Mission: Compressible -- Achieving Full-Motion Video on the Nintendo 64
Resident Evil 2 for the Nintendo 64 was the first game on a cartridge-based console system to deliver full-motion video. Angel Studios' team brought this two-CD game, comprising 1.2GB of data, to a single 64MB cartridge. A significant portion of this data was more than 15 minutes of cutscene video. Achieving this level of compression, meeting the stringent requirement of 30Hz playback, and delivering the best video quality possible was a considerable challenge.
To look at this challenge another way, let's put it into numerical perspective. The original rendered frames of the video sequences were 320x160 pixels at 24-bit color = 153,600 bytes/frame. On the Nintendo 64 Resident Evil 2's approximately 15 minutes of 30Hz video make a grand total of 15 x 60 x 30 x 153,600 = 4,147,200,000 bytes of uncompressed data. Our budget on the cartridge was 25,165,824 bytes, so I had to achieve a compression ratio of 165:1. Worse still, I had to share this modicum of cartridge real estate with the movie audio.
The Playstation version of Resident Evil 2 displays its video with the assistance of a proprietary MDEC chip but because the N64 has no dedicated decompression hardware, our challenge was compounded further. To better understand the magnitude of the implementation hurdles, consider that it is analogous to performing full-screen MPEG decompression at 30Hz, in software, on a CPU roughly equivalent in power to an Intel 486. Fortunately, the N64 has a programmable signal processor called an RSP that has the ability to run in parallel with the CPU.
A Brief JPEG Primer
In order to simplify the timing and synchronization issues, I chose an MPEG-1-style (henceforth referred to as MPEG) compression scheme for the video content only. (Audio was handled separately, which I'll discuss later in this article.)
As an introduction to the relatively complex issues of applying MPEG compression to the video sequences of the game, let me present a brief primer on JPEG compression.
First, the image is converted from RGB into YCbCr. This process converts the RGB information into luminance information (Y) and chromaticity (Cb and Cr):
Inverting the coefficient matrix and applying it to YCbCr finds the inverse transformation. This color model exploits properties of our visual system. Since the human eye is more sensitive to changes in luminance than color, I could devote more of the bandwidth to represent Y than Cb and Cr. In fact, I can halve the size of the image with no perceptible loss in image quality by storing only the nonweighted average of each 2x2-pixel block of chromaticity information. This way the Cb and Cr information is reduced to 25 percent of its original size. If each of the three components (Y, Cb, Cr) represented 1/3 of the original picture information, the subsampled version now adds up to 1/3 + 1/12 + 1/12 = 1/2 the original size.
Second, each component is broken up into blocks of 8x8 pixels. Each 8x8 block can be represented by 64-point values denoted by this set:
where x and y are the two spatial dimensions. The discrete cosine transform (DCT) transforms these values to the frequency domain as c = g(Fu,Fv), where c is the coefficient and Fu and Fv are the respective spatial frequencies for each direction:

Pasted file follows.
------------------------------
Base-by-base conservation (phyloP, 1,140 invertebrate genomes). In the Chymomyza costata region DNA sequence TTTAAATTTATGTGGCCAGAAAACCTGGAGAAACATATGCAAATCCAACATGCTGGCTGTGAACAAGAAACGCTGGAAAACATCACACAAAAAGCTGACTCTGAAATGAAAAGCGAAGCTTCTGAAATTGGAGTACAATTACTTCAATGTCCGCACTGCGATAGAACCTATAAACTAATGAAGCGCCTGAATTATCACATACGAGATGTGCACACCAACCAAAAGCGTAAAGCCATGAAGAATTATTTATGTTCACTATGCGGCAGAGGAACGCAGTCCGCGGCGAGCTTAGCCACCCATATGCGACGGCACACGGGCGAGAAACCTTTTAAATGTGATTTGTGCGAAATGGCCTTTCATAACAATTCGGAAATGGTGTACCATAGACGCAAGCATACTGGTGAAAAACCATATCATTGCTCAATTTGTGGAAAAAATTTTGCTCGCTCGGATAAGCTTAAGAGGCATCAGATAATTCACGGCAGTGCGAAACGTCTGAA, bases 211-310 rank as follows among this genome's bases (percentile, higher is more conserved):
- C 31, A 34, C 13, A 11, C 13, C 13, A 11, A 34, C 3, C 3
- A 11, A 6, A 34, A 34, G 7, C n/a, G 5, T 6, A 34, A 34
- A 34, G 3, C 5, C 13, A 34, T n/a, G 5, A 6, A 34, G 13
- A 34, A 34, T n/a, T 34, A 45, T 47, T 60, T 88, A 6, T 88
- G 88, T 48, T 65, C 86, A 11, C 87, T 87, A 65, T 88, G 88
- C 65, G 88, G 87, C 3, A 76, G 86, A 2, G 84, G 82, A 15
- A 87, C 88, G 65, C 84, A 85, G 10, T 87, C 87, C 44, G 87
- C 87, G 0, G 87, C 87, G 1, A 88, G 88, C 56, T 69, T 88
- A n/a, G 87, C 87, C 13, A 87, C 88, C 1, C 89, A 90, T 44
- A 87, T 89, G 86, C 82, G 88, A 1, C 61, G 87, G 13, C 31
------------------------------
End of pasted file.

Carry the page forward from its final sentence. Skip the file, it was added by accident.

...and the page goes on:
The output of this equation gives another set of 64 values known as the DCT coefficients, which is the value of a particular frequency - no longer the amplitude of the signal at the sampled position (x,y). The coefficient corresponding to vector (0,0) is the DC coefficient (the DCT coefficient for which the frequency is zero in both dimensions) and the rest are the AC coefficients (DCT coefficients for which the frequency is nonzero in one or both dimensions). Because sample values typically vary gradually from point to point across an image, the DCT processing compresses data by concentrating most of the signal in the lower values of the (u,v) space. For a typical 8x8 sample block, many - if not all - of the (u,v) pairs have zero or near-zero coefficients and therefore need not be encoded. This fact is exploited with run-length encoding.
Next, the 64 outputted values from the DCT are quantized on a per-element basis with an 8x8 quantization matrix. The quantization compresses the data even further by representing DCT coefficients with precision no greater than is necessary to achieve the desired image quality. This tunable level of precision is what you modify when you move the JPEG compression slider up and down in Photoshop when you save an image.
In the third step (ignoring the detail that the DC components are difference-encoded), all of the quantified coefficients are ordered into a "zigzag" sequence. Since most of the information in a typical 8x8 block is stored in the top-left corner, this approach maximizes the effectiveness of the subsequent run-length encoding step. Then the data from all blocks is encoded with a Huffman or arithmetic scheme. Figure 1 summarizes this encoding process.
Both JPEG and MPEG are "lossy" compression schemes, meaning that the original image can never be reproduced exactly after being compressed. Information is lost during JPEG compression at several points: chromaticity subsampling, quantization, and floating-point inaccuracy during the DCT.